What Does Dave Gettleman's Investment of Draft Capital Tell Us About the Giants' Problems?

The Giants' 1-4 start in a season that held so much promise for many of us has only intensified questions about whether the Dave Gettleman era will end when the season is over. Ed has provided breakdowns this week of the Giants' problems on offense and defense. I'd like to complement that with a different kind of analysis.

Teams can be built through the draft, free agent signings, and trades. The last two are not completely under the GM's control, because a free agent signing requires that the player want to come to the Giants for the $ being offered, and a trade requires another team willing to dance to make an equitable exchange.

For most teams, the draft is the primary way to put together a Super Bowl contender. There are exceptions, e.g., the 2020 Tampa Bay Buccaneers, but even that team added FAs Brady, Gronk, and AB to a team that had been built largely by shrewd drafting over the previous 5 years. GMs do not have complete control over the draft, i.e., they can't control who gets drafted ahead of their pick, but the draft is the closest thing we can get to evaluating a GM's moves.

One way to evaluate a GM's draft is to look at who the GM could have drafted instead of who they actually did draft, with hindsight. In fact I wrote a post a while back doing exactly that, and many of you played along with your own drafts. But to some extent that is unfair. The draft is much more of a crapshoot than most of us admit. At best only about half of first round picks become really good NFL players, and sometimes it takes years for them to realize their potential if they ever do. There are obvious bad decisions recognizable even at the time (e.g., DG trading away 2 mid-round picks to move up only 7 slots in the 2019 draft to select a CB who flamed out in one year when decent CBs were available at the Giants' original draft slot). But many seemingly good picks do not pan out.

A different way to evaluate the draft that does not require so much hindsight is to ask whether a GM allocated resources wisely to different position groups. This bypasses the question of whether the right individual player was drafted and asks instead whether the GM tried to build up the parts of the team that are most important to success in today's NFL and that correspond to known weaknesses. Here is a rough ordering of position groups by their value in contributing to wins, based approximately on the PFF Pro-Adjusted Wins Above Average (PAWAA) metric ( (I've lumped all OL positions together while PFF separates them.) You'll probably be surprised at PFF's conclusions about the relative value of each position, but no matter, this post is about how the Giants have allocated resources by position. Here is PFF's order of importance as estimated from PAWAA:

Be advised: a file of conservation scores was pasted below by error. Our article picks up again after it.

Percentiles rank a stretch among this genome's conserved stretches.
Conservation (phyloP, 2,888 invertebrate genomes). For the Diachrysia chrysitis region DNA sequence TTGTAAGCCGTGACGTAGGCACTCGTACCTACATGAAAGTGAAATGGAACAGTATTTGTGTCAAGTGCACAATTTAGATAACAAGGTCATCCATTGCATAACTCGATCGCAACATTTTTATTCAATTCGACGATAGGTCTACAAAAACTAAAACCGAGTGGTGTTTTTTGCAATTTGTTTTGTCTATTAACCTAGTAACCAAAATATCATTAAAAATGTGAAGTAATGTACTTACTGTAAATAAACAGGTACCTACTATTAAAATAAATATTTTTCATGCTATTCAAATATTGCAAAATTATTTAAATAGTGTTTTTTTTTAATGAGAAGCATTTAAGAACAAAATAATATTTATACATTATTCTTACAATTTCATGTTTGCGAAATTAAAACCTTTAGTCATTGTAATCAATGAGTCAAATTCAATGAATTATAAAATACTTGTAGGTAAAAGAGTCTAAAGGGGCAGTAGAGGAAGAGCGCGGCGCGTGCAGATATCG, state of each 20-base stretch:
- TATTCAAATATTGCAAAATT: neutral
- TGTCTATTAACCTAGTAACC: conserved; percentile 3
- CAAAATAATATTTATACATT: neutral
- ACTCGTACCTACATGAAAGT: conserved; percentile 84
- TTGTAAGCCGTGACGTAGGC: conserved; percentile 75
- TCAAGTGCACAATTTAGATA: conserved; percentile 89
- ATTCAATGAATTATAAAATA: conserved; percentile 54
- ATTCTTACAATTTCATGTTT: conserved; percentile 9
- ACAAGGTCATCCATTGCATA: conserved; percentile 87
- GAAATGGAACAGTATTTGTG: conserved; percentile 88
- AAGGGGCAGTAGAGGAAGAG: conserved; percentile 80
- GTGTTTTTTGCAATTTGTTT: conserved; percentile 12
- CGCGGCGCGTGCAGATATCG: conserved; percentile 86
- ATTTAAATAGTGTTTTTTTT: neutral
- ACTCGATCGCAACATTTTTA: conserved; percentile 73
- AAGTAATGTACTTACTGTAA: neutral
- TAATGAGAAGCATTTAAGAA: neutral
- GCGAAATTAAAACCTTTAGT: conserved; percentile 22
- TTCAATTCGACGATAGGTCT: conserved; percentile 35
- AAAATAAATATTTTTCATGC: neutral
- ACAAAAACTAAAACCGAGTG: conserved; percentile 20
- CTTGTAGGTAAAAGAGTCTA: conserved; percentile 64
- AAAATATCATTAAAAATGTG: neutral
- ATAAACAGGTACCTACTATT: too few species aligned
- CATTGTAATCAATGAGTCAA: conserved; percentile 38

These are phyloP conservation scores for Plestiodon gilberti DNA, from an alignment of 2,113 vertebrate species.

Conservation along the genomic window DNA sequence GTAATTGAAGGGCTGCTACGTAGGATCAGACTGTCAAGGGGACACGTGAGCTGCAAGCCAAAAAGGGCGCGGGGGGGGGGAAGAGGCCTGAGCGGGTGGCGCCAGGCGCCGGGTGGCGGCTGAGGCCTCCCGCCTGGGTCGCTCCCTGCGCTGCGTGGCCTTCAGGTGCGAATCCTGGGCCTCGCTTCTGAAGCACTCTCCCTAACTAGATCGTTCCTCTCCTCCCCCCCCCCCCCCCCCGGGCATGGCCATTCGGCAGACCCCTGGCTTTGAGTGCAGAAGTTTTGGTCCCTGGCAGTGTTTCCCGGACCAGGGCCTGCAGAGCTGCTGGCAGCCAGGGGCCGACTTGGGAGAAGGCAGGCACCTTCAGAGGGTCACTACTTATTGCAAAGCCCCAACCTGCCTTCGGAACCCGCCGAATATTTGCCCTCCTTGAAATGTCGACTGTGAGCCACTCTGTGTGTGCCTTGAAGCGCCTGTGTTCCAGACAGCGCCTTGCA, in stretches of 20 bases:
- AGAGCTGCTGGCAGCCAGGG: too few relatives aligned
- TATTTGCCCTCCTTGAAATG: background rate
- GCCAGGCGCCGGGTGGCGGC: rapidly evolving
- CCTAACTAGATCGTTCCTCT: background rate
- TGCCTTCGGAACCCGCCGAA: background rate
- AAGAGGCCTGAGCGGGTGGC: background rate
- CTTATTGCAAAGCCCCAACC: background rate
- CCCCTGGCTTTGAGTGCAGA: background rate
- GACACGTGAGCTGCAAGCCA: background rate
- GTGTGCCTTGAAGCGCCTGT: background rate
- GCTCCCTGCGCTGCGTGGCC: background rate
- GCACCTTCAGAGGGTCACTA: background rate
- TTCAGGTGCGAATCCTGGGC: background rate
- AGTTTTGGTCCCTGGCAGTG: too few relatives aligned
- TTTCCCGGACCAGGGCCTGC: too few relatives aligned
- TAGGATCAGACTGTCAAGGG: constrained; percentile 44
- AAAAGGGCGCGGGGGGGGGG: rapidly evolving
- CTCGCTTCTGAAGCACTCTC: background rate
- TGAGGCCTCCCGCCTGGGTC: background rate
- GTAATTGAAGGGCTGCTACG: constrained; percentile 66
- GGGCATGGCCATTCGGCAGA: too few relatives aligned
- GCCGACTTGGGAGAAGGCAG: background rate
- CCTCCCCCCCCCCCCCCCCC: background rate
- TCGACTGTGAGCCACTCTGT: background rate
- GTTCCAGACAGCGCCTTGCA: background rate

QB, CB, WR, RB, S, LB, EDGE, TE, OL, IDL (I have left out P and K because they are often not drafted at all).

To objectively assess how much DG has valued those assets in the draft, I use the Fitzgerald-Spielberger trade value chart ( Unlike e.g. the more famous Jimmy Johnson trade value chart, which was just a figment of Jimmy's imagination, the F-S chart uses the value of second contracts signed by NFL draftees to objectively (to the extent that NFL front offices can be considered to be objective) estimate how much players in different positions are worth after they have been in the league for a few years. For the Giants during the DG era, here is how much F-S chart value points the Giants have devoted to each position in the 2018-2021 drafts, in descending order:

OL: 4882
CB: 4249
EDGE: 3178
IDL: 3129
RB: 2974
QB: 2719
WR: 1876
LB: 1482
S: 1184
TE: 0

These values cannot be directly compared, because e.g., there is only 1 QB on the field at one time but 5 OLs. So let's normalize to per-player-on-the-field values assuming 1 QB, 1 RB, 5 OL, 3 WR, 1 TE (I'm a 11 personnel fan), and 2 IDL, 2 EDGE, 2 LB, 3 CB, 2 S, i.e., a base nickel setup. Then we get, in descending order of capital spent per position: